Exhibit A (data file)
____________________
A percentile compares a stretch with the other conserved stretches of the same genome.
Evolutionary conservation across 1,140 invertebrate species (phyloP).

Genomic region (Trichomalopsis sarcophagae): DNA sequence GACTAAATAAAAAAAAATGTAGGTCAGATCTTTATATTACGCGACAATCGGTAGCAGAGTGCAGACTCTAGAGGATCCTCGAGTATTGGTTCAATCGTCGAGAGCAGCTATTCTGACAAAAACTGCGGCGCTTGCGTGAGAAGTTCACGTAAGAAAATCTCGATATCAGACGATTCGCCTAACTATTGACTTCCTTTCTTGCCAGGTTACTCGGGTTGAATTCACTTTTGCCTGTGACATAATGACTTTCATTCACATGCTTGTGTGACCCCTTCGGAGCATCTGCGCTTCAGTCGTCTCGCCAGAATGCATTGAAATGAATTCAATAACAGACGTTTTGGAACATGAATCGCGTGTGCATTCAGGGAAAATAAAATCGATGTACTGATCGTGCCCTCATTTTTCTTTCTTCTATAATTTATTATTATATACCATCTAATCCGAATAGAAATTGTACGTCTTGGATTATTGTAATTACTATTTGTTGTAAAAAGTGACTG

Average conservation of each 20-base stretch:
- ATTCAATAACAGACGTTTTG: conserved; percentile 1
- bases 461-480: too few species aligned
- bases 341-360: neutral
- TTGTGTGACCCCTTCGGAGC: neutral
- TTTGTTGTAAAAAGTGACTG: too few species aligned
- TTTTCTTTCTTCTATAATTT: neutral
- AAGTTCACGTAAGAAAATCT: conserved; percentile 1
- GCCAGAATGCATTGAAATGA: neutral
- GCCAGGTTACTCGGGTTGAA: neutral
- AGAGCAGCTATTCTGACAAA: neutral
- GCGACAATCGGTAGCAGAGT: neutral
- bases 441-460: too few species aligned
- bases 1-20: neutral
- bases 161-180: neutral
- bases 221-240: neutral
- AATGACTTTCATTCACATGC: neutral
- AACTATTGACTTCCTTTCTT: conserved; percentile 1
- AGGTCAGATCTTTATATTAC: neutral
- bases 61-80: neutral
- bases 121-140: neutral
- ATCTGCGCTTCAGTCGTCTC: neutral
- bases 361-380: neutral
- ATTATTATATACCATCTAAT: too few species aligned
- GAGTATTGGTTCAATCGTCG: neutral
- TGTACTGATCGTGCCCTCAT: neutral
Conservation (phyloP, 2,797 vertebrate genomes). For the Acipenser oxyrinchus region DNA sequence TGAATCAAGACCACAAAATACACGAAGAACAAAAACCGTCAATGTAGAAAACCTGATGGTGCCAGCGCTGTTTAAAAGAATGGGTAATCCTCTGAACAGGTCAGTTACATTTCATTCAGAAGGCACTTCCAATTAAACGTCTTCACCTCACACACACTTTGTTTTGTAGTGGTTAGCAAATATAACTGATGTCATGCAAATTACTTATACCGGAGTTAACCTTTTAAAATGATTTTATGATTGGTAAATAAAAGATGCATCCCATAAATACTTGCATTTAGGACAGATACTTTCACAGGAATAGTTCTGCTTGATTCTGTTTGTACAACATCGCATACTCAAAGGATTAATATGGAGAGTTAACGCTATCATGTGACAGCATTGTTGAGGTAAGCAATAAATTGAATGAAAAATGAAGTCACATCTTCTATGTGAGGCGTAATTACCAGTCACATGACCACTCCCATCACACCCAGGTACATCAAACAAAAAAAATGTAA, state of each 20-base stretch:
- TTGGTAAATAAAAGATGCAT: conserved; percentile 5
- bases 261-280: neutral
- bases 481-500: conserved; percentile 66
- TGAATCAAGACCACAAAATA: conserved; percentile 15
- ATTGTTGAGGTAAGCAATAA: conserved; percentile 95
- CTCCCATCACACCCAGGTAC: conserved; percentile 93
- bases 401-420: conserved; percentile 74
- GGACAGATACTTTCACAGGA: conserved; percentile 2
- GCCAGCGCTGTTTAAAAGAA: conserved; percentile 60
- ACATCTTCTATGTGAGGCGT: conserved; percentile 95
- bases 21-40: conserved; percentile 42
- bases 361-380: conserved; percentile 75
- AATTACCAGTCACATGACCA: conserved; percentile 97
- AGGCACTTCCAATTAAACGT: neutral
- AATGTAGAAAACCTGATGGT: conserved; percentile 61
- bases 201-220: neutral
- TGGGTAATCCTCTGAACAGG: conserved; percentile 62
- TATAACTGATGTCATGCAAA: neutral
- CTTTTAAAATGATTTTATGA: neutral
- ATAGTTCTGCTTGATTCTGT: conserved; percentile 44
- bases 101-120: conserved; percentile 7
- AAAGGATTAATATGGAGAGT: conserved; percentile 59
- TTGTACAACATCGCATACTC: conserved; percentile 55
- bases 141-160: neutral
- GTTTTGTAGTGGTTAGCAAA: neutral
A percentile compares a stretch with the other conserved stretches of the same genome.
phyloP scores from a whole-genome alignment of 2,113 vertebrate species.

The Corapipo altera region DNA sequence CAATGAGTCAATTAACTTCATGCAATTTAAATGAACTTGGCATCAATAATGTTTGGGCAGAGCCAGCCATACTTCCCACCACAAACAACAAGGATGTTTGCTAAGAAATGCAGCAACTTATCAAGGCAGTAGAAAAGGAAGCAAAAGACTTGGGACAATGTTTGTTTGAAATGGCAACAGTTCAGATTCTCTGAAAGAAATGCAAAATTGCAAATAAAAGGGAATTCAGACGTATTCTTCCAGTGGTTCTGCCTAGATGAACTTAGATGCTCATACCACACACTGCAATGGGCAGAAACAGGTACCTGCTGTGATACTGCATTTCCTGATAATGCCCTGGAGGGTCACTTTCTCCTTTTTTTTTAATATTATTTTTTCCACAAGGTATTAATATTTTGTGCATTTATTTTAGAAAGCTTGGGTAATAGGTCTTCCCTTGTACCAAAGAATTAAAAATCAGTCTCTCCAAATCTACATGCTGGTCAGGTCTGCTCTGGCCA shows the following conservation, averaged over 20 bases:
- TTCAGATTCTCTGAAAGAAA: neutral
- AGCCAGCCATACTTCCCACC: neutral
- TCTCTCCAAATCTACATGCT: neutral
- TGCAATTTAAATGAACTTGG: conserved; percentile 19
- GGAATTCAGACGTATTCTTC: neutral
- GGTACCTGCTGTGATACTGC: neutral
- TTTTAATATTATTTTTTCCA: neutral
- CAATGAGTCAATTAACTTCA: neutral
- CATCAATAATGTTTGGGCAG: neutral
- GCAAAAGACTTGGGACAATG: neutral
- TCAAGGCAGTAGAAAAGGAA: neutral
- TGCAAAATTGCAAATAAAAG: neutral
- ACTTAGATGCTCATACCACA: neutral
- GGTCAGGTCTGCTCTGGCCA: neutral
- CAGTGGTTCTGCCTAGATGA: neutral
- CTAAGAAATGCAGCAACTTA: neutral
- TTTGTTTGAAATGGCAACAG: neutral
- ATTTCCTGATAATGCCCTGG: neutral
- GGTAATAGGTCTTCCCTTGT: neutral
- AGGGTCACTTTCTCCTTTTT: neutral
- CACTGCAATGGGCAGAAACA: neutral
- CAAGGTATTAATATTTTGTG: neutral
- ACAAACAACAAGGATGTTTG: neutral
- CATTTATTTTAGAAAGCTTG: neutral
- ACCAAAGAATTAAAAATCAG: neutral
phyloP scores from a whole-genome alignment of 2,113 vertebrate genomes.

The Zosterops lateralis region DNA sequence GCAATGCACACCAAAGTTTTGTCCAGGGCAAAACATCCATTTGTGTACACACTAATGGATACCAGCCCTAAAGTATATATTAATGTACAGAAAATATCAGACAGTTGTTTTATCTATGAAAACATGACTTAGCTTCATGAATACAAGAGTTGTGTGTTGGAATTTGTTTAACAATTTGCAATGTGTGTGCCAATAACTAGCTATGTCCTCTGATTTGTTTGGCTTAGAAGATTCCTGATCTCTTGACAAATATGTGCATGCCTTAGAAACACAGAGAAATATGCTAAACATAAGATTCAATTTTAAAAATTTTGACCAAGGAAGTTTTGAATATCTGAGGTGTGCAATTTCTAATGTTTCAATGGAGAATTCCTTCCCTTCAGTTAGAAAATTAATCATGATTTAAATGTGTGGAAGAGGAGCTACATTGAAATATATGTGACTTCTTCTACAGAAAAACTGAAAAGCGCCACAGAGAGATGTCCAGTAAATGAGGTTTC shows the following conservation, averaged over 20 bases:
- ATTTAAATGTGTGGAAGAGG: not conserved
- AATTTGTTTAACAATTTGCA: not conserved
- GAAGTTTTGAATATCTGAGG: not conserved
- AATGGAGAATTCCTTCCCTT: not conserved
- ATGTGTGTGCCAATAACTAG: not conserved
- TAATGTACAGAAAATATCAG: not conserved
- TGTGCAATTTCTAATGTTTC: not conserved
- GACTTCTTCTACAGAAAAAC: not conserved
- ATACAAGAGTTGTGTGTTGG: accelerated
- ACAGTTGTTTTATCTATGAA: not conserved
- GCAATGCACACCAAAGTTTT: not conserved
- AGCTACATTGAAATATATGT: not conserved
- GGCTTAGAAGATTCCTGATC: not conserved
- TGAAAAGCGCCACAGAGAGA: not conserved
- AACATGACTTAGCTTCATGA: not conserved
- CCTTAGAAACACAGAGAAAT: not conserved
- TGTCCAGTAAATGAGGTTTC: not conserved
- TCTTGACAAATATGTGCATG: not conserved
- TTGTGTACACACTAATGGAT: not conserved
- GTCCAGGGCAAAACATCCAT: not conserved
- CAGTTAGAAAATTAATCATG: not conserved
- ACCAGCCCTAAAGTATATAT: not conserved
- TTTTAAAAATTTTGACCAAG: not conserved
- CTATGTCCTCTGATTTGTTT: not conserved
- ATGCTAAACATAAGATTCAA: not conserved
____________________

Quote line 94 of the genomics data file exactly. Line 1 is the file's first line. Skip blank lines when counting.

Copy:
- ATACAAGAGTTGTGTGTTGG: accelerated